Nail Your Novel, which I had the joy of reading and reviewing here on AC last year. Roz can be found on her site, her writing blog, and Twitter. Today, Roz was kind enough to stop by and share her experiences as a ghost writer and freelance editor and her views on the rapid changes in the book industry.
What’s your background in writing?
I was originally a journalist and editor but found that inventing events and characters led to more satisfying stories! What I do now is a mixture of ghostwriting, editing, consultancy and writing my own books.
How did you get into the ghostwriting business? What are its challenges compared to writing your own stories?
It started with a lucky break. I’d been writing a novel of my own and had several near misses with agents. My husband is also a writer, and he was working on a novel for a series when the publisher changed the brief. It meant writing a completely new book, but he had other commitments. So I wrote the novel for them and they liked it, and after that I was on editors’ radar. One day I was contacted by an editor who needed a ghostwriter for a high-profile author. And the rest is (very secret) history.
Ghostwriting is a collaboration. When I ghost, I’m writing a book that is someone else’s idea, to please their readers—not the readers who would like my own work. I can’t use my own voice—I have to develop a style that is appropriate for the author I am ghosting. Also, although I develop the story, I can’t always take it in the direction I want it to go. Also, if the “author” (the person whose name is on the cover) doesn’t like what I’ve done, I have to rewrite until they’re happy. That’s not to say I can’t put something of myself into the book, but I must remember the book is not mine.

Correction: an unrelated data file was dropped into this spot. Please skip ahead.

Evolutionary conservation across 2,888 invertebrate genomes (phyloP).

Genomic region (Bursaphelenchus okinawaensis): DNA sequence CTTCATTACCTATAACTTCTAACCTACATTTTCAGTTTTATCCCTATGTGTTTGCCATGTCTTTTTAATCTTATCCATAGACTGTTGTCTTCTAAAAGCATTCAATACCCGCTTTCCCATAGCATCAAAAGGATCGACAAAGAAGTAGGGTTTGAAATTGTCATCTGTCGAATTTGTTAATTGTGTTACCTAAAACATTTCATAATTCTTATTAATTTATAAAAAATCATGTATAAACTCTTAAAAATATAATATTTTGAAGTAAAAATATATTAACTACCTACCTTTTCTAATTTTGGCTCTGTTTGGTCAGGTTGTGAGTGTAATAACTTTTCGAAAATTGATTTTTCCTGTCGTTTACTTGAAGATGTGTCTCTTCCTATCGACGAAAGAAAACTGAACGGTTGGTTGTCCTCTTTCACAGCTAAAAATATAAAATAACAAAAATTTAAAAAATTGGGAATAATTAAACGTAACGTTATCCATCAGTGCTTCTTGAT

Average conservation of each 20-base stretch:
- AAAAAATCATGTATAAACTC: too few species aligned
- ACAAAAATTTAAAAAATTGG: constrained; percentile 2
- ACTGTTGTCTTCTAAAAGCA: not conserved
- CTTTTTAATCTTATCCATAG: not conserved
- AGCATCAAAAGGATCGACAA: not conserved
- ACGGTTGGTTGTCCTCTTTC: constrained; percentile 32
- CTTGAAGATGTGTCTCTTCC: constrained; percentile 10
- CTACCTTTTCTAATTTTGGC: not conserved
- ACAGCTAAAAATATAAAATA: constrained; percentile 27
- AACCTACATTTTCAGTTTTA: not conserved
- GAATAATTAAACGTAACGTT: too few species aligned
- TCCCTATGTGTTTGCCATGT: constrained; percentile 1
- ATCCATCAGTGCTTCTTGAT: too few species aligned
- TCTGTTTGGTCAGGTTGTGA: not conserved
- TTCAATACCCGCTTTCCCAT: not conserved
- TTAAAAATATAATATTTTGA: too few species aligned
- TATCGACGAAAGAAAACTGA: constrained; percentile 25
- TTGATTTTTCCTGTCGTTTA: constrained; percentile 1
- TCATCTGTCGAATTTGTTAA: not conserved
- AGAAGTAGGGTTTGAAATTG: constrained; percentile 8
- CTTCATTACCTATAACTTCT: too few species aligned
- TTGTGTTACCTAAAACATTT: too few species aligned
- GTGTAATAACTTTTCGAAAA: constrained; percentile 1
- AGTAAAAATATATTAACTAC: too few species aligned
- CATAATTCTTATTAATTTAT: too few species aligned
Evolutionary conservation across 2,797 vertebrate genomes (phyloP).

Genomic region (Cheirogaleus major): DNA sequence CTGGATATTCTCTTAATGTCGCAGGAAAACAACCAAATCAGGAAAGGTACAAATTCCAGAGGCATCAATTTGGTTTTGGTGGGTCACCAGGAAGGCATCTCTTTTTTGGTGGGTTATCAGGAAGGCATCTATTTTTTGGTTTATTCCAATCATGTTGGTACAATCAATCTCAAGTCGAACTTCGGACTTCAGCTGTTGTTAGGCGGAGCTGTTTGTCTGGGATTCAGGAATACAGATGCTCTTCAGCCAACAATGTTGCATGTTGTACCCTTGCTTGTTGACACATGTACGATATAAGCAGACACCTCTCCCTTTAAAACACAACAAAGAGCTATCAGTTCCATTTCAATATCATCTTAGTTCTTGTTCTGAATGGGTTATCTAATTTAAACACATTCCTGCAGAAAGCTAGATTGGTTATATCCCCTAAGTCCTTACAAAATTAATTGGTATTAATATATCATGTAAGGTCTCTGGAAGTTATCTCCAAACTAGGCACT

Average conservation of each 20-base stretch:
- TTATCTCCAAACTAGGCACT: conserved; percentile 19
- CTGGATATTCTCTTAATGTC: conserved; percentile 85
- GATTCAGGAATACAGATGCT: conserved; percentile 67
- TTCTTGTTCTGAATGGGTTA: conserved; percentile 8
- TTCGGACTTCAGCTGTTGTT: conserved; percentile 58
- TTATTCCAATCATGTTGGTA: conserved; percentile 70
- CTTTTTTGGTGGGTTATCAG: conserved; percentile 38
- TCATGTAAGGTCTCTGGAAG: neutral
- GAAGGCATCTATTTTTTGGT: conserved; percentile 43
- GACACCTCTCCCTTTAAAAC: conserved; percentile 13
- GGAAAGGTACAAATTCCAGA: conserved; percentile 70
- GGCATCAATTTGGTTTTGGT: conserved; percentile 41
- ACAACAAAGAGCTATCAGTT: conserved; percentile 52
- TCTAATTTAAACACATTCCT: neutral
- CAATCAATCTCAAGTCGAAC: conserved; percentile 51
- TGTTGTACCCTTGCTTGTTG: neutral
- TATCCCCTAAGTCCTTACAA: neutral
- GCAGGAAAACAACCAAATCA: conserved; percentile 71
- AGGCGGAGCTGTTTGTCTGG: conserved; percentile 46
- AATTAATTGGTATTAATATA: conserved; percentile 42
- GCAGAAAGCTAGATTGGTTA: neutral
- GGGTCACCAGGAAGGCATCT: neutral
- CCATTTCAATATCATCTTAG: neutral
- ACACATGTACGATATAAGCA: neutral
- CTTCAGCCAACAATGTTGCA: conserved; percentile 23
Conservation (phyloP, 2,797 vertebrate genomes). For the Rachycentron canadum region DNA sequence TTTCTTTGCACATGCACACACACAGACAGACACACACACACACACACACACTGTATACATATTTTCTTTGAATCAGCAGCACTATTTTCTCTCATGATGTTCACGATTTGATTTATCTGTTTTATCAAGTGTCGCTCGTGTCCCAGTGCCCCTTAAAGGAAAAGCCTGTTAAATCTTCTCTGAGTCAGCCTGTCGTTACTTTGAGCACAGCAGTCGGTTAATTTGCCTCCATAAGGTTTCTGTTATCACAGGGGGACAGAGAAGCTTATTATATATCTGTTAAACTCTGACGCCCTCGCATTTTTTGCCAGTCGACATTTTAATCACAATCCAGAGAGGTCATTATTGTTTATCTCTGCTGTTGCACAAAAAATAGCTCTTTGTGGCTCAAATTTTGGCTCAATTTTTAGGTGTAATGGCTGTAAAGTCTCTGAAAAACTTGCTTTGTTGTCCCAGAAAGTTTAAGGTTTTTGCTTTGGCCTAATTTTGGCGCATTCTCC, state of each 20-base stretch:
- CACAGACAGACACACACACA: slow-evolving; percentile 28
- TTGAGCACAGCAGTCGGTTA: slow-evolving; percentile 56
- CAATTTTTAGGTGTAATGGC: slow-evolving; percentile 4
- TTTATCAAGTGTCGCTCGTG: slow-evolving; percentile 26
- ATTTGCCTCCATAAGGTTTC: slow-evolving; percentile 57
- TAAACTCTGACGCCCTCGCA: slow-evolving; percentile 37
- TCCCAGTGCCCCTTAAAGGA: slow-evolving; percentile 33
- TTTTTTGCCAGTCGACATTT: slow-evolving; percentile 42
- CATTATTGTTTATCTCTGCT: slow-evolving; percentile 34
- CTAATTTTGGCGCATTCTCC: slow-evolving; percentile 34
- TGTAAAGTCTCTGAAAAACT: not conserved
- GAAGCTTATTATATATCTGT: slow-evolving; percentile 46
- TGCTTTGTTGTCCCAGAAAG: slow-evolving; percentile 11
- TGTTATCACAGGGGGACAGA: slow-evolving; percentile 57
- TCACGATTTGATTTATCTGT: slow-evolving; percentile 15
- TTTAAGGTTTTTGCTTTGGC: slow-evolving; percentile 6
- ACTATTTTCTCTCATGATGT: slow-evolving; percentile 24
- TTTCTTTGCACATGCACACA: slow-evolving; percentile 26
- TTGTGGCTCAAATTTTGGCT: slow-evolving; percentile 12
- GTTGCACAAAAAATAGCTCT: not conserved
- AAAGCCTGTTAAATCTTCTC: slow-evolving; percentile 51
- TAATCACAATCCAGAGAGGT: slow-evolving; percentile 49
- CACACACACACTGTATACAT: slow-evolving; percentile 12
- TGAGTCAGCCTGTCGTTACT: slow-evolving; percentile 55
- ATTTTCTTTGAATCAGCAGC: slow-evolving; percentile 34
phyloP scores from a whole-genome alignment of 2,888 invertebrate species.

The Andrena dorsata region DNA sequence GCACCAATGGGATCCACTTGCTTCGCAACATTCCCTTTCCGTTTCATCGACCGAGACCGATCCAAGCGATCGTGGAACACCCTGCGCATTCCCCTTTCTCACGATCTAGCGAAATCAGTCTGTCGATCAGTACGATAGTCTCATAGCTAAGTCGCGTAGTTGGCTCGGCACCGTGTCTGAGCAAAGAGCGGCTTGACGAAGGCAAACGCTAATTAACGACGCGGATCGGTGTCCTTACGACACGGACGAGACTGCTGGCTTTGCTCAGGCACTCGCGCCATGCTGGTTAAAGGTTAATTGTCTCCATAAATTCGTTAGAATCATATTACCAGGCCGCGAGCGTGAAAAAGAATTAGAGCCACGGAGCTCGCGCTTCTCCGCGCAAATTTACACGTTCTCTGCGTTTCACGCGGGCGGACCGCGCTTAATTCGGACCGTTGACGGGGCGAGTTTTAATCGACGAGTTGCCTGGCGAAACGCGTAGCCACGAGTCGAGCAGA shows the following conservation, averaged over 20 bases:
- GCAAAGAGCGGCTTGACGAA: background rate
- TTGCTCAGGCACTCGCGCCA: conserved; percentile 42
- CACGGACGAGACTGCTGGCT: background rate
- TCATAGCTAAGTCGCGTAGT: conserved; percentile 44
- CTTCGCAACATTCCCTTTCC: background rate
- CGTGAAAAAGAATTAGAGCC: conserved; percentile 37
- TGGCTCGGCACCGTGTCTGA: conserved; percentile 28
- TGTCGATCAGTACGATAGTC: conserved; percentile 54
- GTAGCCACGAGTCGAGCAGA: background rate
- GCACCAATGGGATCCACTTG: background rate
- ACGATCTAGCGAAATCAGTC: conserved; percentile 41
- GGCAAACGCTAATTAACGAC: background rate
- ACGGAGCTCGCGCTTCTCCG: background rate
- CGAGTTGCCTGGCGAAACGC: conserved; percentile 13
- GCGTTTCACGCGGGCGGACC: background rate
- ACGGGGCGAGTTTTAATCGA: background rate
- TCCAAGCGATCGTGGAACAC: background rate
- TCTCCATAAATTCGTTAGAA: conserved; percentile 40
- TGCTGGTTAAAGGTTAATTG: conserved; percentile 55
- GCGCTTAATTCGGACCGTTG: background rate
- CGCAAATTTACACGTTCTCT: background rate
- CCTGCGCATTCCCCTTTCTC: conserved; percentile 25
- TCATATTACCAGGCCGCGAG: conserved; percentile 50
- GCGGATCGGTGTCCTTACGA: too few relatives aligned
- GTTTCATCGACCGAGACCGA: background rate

So, artistically, those are challenges. However, it can also be great fun. Not only do I have an editor to bounce ideas off, I have the “author” themselves. When I get stuck on a plot problem, I ring my “author,” and we chat about ways to solve it. Writing on your own, you don’t get that.
I also find it liberating to work on something where I don’t have to be me. I have to research subjects I would not otherwise have been led to. I return to my own work with my horizons broadened and the satisfaction of knowing that another book I’ve written is coming out for a new audience to enjoy.
Once I hand over the book, I’ve finished with it. I don’t have to do any publicity—that’s the author’s responsibility. Although it’s hard to see someone else taking the credit for my efforts! And surreal to see huge posters at bus stops featuring my book with someone else’s name! I console myself by taking a sneaky photo for posterity…
Nail Your Novel. Why did you decide to write a book about the writing craft?
A lot of the writers who come to me for editing help struggle with revising a novel and spotting where the problems are. Because of this, they also can’t assess their novel’s structure—which is essential to whether it works or not. When I suggest they need to make major changes they don’t dare to because it looks too complicated. I disembowel my drafts quite blithely because I’ve developed ways to take control of my manuscripts. So I thought the most helpful thing I could do was to write a book about how I do that. And it’s not just about revising—it’s about planning a story so that it reads well. Its full title is Nail Your Novel: Why Writers Abandon Books and How You Can Draft, Fix and Finish With Confidence.
In your capacity as a book consultant, what is the most common mistake you see authors making?
Everyone has his different weaknesses and strengths because writing is a self-taught process. But if I had to pick one recurring flaw, it would be problems with handling a story on a big scale. Novice writers concentrate too much on the small scale, such as prose and beautiful observation, but they don’t understand how much of the novel’s effect is in the scaffolding—such as the way the events lock together, the way revelations are deployed, the way themes are used, the way the characters change and develop. And then I tell them this, and they get in a panic about how they’re going to sift through the forest of words to sort it all out!